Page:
Monday, March 04, 2013
Disneyland Trip Report: Pasta, The Haunted Mansion, and More!
After a delicious dish of spaghetti and meatballs at Boardwalk Pizza & Pasta in DCA, it was time to hit The Haunted Mansion.
I definitely prefer to ride this attraction at night; it makes the whole experience that much better.
The eerie green glow from the hearse is a taste of what's to come.
As they say in the Mansion, "Any volunteers?"
The backside of the hearse:
Two animated versions of the changing portraits in the hallway:
This is one of my favorite light fixtures in the park; partially because I really like the wallpaper behind it, too.
The initial corridor has a number of wonders, including this parrot-like suit of armor:
The seemingly endless hallway:
A Rolly Crump inspired chair:
The raven who was originally supposed to be the narrator of the attraction is prominently featured in the "open" casket scene in the Conservatory:
One of these days I'll make an animation of the hand that swipes over the 13-hour clock:
Dear Madame Leota, with eyes wide-open:
and eyes shut:
Wouldn't this be a great room to host a private party?
Do not attempt this at home!
The dueling portraits:
The caretaker of the cemetery, who appears to be a bit out of his league:
The beloved Grim Grinning Ghosts:
It's taken a number of trips through, but I finally got a shot of this interesting scene in the cemetery:
I would probably pick these gents up; I'm sure they'd have a few interesting tales to tell.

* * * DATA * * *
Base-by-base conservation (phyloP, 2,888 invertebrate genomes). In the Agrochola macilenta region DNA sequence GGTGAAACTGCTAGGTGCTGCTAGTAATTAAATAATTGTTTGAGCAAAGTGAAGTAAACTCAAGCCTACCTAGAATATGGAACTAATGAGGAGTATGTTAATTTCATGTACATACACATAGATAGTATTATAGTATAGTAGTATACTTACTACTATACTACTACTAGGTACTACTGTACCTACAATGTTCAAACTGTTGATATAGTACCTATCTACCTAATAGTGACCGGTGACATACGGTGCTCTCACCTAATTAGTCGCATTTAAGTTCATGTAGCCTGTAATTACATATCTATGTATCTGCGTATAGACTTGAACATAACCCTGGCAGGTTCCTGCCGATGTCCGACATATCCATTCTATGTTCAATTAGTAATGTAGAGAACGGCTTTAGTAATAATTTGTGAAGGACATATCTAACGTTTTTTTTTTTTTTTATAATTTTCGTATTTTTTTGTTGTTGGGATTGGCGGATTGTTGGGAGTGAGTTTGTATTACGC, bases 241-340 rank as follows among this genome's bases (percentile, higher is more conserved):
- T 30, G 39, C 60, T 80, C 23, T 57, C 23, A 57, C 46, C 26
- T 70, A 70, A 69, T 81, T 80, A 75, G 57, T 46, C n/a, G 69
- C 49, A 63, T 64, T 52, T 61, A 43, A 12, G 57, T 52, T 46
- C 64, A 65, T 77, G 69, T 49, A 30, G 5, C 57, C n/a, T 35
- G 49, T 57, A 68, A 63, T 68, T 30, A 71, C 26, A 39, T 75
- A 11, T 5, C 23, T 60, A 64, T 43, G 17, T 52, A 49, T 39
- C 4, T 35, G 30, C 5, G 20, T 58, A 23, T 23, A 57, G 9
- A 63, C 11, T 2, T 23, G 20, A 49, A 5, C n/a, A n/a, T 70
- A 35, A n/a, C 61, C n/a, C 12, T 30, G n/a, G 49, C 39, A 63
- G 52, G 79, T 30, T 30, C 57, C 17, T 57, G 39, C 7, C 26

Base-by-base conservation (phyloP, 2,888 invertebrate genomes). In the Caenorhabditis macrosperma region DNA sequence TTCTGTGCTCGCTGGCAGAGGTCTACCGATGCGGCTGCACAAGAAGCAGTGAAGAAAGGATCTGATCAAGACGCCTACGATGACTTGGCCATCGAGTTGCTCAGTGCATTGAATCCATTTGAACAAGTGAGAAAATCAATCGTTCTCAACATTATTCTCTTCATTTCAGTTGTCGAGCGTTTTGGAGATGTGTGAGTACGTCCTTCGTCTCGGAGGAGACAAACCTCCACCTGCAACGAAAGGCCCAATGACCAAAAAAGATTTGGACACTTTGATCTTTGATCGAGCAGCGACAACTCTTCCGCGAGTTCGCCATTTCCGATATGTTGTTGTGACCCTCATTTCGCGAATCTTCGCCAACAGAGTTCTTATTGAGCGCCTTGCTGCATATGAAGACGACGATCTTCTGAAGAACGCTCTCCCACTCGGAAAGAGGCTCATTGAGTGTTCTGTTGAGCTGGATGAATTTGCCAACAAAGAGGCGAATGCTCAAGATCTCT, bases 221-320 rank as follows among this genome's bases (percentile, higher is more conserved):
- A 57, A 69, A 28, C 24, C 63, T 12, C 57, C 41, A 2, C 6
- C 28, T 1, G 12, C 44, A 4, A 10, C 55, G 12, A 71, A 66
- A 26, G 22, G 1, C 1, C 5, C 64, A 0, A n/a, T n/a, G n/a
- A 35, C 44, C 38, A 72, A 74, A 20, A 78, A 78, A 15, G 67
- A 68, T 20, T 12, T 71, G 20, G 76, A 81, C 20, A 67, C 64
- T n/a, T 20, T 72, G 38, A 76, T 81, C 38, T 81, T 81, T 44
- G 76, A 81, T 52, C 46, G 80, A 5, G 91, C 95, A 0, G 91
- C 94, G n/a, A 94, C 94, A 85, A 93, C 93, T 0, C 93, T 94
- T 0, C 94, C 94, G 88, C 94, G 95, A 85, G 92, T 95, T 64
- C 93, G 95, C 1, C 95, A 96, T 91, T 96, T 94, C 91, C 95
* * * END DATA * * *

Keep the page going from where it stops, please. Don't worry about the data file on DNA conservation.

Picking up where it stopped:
Finally, two of Little Leota, the soft-spoken gal at the exit:
One of the reasons I found myself at the park this time was because I was giving a presentation for the Cast Member HistEARion Club, using my images from Disneyland in the 1960's. They helped set the tone for a panel of ladies who work/have worked at Disneyland since that time that were sharing their memories with the audience.
Held in the TDA (Team Disney Anaheim) Building, it was a treasured experience that I will not soon forget. It was fantastic to hear these six ladies share stories of the Park and what the culture was like in America during the 1960's.
Some stories made me nostalgic for a simpler more trusting time; imagine a friendly cast member holding your baby while you and your spouse were on the Matterhorn. True story, and that was standard operating procedure. On the opposite side of the spectrum, imagine height and weight requirements (for both men and women) and having to get on a scale to show that you'd lost your pregnancy weight. Or how about women being forbidden from being Leads on an attraction? That's the way it was. If a male lead on an attraction was out sick, it was preferable to get a male with no experience to fill in rather than a female operator who knew the attraction backwards and forwards. And in an era of "gallantry," only male cast members would take tickets in the evening. The past is two-sided, just like the present; there is good and bad. So often it is too easy to look at it through rose-colored glasses. Either way, I thorougly enjoyed listening to these lovely ladies share their memories and heartfelt feelings towards their coworkers (likening their experience to a sorority because of the close friendships they made) and the opportunity to bring a little magic to the world.
After the presentation, I crashed (figuratively speaking) at the Howard Johnson Plaza Hotel, directly across from the entrance.
It's hard to believe I've never stayed here before; it's really a gem of a hotel.
Featuring a mixture of hipster and mid-century vibes, I liked the design and appreciated the service, cleanliness, and convenient location.
The Castaway Cove/pool area:
And my room, which was clean, spacious, and very quiet, especially considering how close the Interstate is.
My room had a walkout balcony, complete with a view of the Park/Matterhorn in the distance.
Stay tuned—there's more trip report to come!
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